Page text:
On October 7th the Office of the Director of National Intelligence and the Department of Homeland Security released a joint statement that accused Russia of launching computer hacks “intended to interfere with the US election process”(2). It stated that the US intelligence community “is confident that the Russian government directed the recent compromises of emails” belonging to the Democratic National Committee. As one of the nominees for the presidency from one of the two major parties in the country, Trump received intelligence briefings that informed him of the activities of the Russian government.
The final presidential debate took place on October 19th, 12 days after the joint statement described above was released. In this debate, Secretary Clinton referred to the joint statement. In response, Trump stated,
She has no idea whether it is Russia, China or anybody else. She has no idea. Hillary, you have no idea. Our country has no idea. Yea, I doubt it. I doubt it. She doesn’t like Putin because Putin has out smarted her every step of the way. Excuse me. Putin has out smarted her in Syria. He has out smarted her every step of the way. (4:25)
A senior U.S. Intelligence professional told NBC news in October that Trump’s comments were a “willful misrepresentation,”
To profess not to know at this point is willful misrepresentation, said the official. The intelligence community has walked a very thin line in not taking sides, but both candidates have all the information they need to be crystal clear.
When Trump says “our country has no idea” whether Russia was responsible for hacking the emails of the DNC, he misleads the American people and he knowingly assists the Russian counterintelligence operation described in the joint statement from the US intelligence community. He attempts to cover up this operation. He does this because he is benefitting from it. Putin wanted Trump to win, as Secretary Clinton suggested, not only because of his position on NATO, but also his position on Crimea and Putin himself. The Russian parliament cheered when they heard the news Trump was elected. Putin and Trump had a phone conversation six days after the election.
Let’s put this in perspective. In the 1990’s there was an attempt to impeach a president because he misled the American people about a consensual affair with an intern. President Clinton did not give aid to our adversaries.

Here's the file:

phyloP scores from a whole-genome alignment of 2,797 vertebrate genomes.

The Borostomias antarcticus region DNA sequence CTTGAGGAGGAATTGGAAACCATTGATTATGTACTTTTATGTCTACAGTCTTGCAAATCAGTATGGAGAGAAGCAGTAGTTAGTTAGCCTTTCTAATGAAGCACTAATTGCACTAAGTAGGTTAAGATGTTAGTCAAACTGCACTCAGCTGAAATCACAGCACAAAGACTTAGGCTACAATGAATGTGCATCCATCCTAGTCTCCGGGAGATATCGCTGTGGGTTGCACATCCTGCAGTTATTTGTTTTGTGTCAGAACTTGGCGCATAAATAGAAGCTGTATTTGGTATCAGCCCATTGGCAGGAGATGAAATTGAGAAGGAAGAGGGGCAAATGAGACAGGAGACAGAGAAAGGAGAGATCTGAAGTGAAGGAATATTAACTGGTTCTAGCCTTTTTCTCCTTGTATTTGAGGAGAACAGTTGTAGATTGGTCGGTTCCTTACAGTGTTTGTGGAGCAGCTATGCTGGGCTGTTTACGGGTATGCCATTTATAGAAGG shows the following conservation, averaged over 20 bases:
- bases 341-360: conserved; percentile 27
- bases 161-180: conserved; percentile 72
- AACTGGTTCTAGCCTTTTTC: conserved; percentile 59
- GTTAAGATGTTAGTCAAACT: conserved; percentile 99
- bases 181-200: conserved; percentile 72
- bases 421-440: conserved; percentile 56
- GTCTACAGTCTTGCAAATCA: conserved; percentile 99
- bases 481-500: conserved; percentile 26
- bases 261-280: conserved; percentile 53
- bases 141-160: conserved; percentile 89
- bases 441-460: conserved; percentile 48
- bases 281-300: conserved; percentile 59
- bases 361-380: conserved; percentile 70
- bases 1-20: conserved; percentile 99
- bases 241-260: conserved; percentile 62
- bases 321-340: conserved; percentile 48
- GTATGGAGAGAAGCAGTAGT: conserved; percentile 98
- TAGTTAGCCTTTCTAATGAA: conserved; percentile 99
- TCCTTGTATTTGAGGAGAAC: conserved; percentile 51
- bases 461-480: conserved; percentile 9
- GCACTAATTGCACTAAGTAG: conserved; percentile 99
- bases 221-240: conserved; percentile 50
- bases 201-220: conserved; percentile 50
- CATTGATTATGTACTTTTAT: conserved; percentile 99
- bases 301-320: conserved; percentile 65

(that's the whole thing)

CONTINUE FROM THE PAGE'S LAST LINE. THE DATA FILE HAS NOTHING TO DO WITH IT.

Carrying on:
Article III, section 3, of the U. S. Constitution reads as follows:
Treason against the United States, shall consist only in levying War against them, or in adhering to their Enemies, giving them Aid and Comfort. No Person shall be convicted of Treason unless on the Testimony of two Witnesses to the same overt Act, or on Confession in open Court. The Congress shall have Power to declare the Punishment of Treason, but no Attainder of Treason shall work Corruption of Blood, or Forfeiture except during the Life of the Person attainted.
To understand this law we can consider how it has been used. On October 11, 2006, the United States government charged Adam Yahiye Gadahn with treason for videos in which he appeared as a spokesman for al-Queda and threatened to participate in attacks on American soil (“US Indicts fugitive for treason,” The Herald Sun, 13 October 2006). He was eventually killed in a drone strike.
A case that appears particularly apposite is that of Toguri D’Aquino. She was convicted of treason for her participation in wartime radio broadcasts called The Zero Hour during WWII (under the popular name of “Tokyo Rose”). It was the first of many radio programs broadcast by Japan in World War II featuring Allied prisoners of war (POWs) reading current news and playing music and messages from POWs to their families back home and former fellow soldiers and sailors still serving in the Pacific theater. All this was mixed with demoralizing commentary and appeals to surrender or sabotage the Allied war effort.
D’Aquino was arrested by the U.S. military authorities and transported to San Francisco on September 25th, 1948 where she was charged by federal prosecutors with the crime of treason for “adhering to, and giving aid and comfort to, the Imperial Government of Japan during World War II”(Duus, Masayo (1979). Tokyo Rose: Orphan of the Pacific (Kodansha International Ltd.), pp. 129, 133-34).
On September 29th, 1949, the jury found Toguri guilty on a single charge: Count VI, for speaking into a microphone in Japan in October of 1944 concerning the loss of ships. She was sentenced to ten years in prison. A careful investigation of her case and life led many to conclude her case was not handled justly. She was later granted a full pardon by President Gerald Ford in 1977. But her case does illustrate how the law relates to Trump’s behavior.
The whole nation watched Trump in the third debate on October 19th speak into a microphone and mislead our country about the Russian counterintelligence operation. In doing so, he gave aid to the Russians during their operation. If U.S. citizens believed that Russians were leaking the emails from the Democratic National Committee in order to influence the election, they would have been less likely to allow the emails to influence the way they voted. Trump intentionally undermined this belief. He did so repeatedly during the campaign.
This is an issue that will resonate on both sides of the aisle. Senator Lyndsey Graham has already called for the senate to open an investigation into the Russian’s efforts to tamper with the election. Both he and Senator John McCann have made their concerns about the behavior of the Russians clear. They have both also made their views of Donald Trump clear during the campaign. Graham’s call for an investigation looks like their first shot across Trump’s bow. A group of top Democratic senators recently asked the White House to release confidential information on the role Russia played in the election. That might be the second shot.